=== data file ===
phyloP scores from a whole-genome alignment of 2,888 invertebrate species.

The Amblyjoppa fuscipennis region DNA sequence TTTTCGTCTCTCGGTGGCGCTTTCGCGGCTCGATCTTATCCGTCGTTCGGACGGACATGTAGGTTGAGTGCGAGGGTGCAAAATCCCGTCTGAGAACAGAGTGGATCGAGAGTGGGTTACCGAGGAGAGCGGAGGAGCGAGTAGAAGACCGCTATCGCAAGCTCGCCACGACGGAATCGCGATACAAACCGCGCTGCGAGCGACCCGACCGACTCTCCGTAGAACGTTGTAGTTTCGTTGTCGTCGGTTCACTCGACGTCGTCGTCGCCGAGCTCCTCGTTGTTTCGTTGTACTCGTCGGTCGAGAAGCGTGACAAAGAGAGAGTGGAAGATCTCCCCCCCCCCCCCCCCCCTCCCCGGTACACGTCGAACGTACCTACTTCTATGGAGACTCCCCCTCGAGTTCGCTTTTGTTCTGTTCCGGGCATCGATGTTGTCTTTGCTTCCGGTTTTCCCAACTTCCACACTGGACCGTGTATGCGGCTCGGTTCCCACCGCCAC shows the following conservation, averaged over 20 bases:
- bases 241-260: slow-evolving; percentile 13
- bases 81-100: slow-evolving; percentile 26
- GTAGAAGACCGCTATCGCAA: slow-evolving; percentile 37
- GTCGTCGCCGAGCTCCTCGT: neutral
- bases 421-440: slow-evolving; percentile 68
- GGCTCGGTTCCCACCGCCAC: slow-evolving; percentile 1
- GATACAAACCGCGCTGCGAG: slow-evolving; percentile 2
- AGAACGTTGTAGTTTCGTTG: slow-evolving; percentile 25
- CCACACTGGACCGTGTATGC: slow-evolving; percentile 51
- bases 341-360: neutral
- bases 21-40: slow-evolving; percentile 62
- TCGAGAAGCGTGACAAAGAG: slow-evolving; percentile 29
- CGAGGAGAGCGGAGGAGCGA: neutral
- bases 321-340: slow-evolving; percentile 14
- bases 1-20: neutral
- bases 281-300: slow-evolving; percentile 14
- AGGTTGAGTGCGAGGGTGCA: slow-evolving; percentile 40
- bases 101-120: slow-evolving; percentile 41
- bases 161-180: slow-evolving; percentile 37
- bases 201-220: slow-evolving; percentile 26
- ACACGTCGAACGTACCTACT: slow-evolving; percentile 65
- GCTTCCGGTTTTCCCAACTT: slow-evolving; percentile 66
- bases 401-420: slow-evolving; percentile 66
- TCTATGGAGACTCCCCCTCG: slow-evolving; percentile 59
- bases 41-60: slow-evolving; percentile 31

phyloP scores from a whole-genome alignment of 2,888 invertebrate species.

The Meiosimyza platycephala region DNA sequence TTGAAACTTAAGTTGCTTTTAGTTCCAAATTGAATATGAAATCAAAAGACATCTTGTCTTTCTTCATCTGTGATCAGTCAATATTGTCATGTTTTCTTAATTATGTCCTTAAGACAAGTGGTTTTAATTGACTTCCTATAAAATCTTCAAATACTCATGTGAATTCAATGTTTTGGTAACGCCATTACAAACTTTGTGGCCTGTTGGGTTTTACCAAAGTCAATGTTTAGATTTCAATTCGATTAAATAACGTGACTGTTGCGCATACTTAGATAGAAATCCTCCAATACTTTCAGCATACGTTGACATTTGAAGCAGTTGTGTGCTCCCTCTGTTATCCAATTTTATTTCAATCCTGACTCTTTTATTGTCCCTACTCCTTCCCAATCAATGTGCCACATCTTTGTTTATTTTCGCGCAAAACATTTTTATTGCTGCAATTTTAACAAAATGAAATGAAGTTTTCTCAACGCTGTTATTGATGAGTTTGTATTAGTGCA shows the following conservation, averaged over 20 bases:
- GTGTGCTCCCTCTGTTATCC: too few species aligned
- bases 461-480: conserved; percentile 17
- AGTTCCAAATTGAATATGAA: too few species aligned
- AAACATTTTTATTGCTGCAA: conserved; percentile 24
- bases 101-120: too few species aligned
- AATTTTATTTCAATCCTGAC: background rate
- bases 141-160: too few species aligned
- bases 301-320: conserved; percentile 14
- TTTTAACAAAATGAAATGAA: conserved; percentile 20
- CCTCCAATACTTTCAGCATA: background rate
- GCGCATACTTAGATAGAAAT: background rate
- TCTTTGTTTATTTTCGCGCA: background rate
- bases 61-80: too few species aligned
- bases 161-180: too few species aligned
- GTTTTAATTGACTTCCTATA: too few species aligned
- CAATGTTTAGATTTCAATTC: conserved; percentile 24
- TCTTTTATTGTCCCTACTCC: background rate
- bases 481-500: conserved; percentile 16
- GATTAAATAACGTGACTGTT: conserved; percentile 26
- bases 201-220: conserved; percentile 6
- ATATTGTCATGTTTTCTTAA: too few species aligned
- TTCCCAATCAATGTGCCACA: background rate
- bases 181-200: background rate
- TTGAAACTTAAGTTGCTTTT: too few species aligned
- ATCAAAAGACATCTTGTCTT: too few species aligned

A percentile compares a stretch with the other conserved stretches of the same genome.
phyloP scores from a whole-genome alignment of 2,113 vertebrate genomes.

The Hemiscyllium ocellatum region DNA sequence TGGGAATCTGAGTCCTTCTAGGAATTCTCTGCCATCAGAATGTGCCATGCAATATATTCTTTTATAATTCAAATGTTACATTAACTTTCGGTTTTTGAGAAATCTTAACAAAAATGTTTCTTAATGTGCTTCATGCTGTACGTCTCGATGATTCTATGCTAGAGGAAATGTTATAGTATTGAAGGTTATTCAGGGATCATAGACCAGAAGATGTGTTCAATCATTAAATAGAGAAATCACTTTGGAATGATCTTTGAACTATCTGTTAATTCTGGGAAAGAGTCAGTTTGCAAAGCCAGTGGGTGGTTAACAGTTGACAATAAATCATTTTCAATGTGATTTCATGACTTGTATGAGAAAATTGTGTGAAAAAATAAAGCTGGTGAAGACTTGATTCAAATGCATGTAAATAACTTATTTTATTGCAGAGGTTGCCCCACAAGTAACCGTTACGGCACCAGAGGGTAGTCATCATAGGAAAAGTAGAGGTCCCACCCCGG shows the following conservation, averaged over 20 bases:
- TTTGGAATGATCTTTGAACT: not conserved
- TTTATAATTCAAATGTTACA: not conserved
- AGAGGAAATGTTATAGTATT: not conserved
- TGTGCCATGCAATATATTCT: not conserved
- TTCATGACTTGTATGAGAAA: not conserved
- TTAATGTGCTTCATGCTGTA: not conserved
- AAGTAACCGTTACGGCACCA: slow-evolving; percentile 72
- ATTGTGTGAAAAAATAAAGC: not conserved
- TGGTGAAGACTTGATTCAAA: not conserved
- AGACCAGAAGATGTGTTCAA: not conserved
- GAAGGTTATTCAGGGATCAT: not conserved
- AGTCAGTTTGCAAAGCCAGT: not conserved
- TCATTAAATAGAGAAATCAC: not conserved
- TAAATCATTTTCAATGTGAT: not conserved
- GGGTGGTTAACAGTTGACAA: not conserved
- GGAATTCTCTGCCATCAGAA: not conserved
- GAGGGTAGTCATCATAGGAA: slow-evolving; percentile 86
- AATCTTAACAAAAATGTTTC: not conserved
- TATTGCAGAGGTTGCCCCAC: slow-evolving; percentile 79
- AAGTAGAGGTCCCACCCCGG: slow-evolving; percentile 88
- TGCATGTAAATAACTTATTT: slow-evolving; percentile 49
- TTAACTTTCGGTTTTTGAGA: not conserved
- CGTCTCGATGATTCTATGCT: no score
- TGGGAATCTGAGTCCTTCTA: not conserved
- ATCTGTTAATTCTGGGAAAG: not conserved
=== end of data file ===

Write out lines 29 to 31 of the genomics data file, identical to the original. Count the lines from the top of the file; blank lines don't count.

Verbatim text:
The Meiosimyza platycephala region DNA sequence TTGAAACTTAAGTTGCTTTTAGTTCCAAATTGAATATGAAATCAAAAGACATCTTGTCTTTCTTCATCTGTGATCAGTCAATATTGTCATGTTTTCTTAATTATGTCCTTAAGACAAGTGGTTTTAATTGACTTCCTATAAAATCTTCAAATACTCATGTGAATTCAATGTTTTGGTAACGCCATTACAAACTTTGTGGCCTGTTGGGTTTTACCAAAGTCAATGTTTAGATTTCAATTCGATTAAATAACGTGACTGTTGCGCATACTTAGATAGAAATCCTCCAATACTTTCAGCATACGTTGACATTTGAAGCAGTTGTGTGCTCCCTCTGTTATCCAATTTTATTTCAATCCTGACTCTTTTATTGTCCCTACTCCTTCCCAATCAATGTGCCACATCTTTGTTTATTTTCGCGCAAAACATTTTTATTGCTGCAATTTTAACAAAATGAAATGAAGTTTTCTCAACGCTGTTATTGATGAGTTTGTATTAGTGCA shows the following conservation, averaged over 20 bases:
- GTGTGCTCCCTCTGTTATCC: too few species aligned
- bases 461-480: conserved; percentile 17